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A stranger has only to seat himself on a bench in the Registan, to know the Uzbeks and the people of Bukhara.
Alexander 'Bokhara' Burnes. 1832

The leafy square lying at the fool of the Ark fortress is the Registan. This now deserted island of green was, until the Soviet era, the pulsating heart of the shakhristan, serving multiple roles as market place, public square and execution ground.

Up until the end of the century the Registan resembled far more closely its counterpart in Samarkand. The square was enclosed to the north by the Poyenda Beg Atligh Mosque, Daru i-Shifa (House of Healing) Madrassah and clinic, and to the west by the Sodhim Beg and Bazar i-Gusfand Madrassah. At the foot of the fortress walls lay the residence of the tupchi bashi, commander in chief of the emir's forces, equipped with a small arsenal and cannons captured from the rival khanate at Kokand.

Spokes led out from the Registan to the four corners of the globe and a seething mass of hawkers, barbers, beggars, butchers, bakers, dervishes and courtiers thronged the bustling square. Vambery even recollects a Chinese tea merchant with a stall in the Registan who could distinguish by touch all 27 varieties of his tea.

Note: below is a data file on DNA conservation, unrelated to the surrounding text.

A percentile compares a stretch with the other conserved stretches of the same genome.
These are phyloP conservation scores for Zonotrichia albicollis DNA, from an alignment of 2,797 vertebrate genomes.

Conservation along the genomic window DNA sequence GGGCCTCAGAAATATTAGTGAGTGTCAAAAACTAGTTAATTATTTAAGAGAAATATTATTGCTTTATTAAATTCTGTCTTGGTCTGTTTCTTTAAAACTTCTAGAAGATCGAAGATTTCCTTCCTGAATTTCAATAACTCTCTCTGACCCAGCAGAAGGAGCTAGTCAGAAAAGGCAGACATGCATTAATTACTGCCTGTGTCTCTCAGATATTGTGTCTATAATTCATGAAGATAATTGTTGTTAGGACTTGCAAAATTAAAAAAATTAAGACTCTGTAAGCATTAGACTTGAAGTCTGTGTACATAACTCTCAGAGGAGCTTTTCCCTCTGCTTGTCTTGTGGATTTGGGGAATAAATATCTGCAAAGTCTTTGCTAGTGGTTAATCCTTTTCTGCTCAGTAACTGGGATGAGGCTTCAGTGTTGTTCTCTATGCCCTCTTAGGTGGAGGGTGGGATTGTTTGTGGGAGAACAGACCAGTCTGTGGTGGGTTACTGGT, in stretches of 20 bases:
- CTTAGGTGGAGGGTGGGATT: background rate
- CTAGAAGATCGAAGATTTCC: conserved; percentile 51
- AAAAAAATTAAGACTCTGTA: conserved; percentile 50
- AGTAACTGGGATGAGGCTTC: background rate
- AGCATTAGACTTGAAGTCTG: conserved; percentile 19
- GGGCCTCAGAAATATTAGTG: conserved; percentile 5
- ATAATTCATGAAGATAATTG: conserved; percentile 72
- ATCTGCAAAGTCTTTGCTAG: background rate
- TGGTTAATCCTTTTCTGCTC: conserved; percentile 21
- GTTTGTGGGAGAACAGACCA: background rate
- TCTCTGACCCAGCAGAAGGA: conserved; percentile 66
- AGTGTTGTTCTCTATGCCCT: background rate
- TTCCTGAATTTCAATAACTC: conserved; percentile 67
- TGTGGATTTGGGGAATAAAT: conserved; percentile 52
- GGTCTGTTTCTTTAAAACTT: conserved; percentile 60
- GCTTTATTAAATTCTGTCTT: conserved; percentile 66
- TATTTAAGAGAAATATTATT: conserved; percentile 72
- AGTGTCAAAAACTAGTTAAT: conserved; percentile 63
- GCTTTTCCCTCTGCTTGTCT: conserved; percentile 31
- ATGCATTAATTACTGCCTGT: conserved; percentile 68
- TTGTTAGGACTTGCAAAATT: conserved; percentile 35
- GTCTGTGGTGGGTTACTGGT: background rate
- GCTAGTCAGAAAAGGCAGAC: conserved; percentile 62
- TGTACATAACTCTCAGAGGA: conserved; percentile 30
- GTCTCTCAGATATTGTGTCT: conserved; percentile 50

Never was the Registan more jam-packed than when the chain which normally closed the gatehouse of the Ark was withdrawn to a slow and heavy drumbeat, the signal for yet another in the macabre series of executions, floggings and torture that took place in the shadow of the Ark. Beyond the blood-stained square lay the equally nefarious slave market, where mostly Persian, but also occasional Russian, slaves were traded at dawn every Monday and Thursday.

It was thus natural that the Soviets should choose this medieval bastion as the location to sweep away the old and usher in the new. In September 1920 the Red Flag was raised from the Ark and a meeting convened in the Registan to proclaim the fall of the emirate. Four years later, when news of Lenin's death filtered through to Bukhara, a mass meeting of mourning was also held here and the following year a statue of the dead revolutionary was unveiled in the heart of the square. By 1992 the fallen idol had disappeared. Nothing has since taken his place.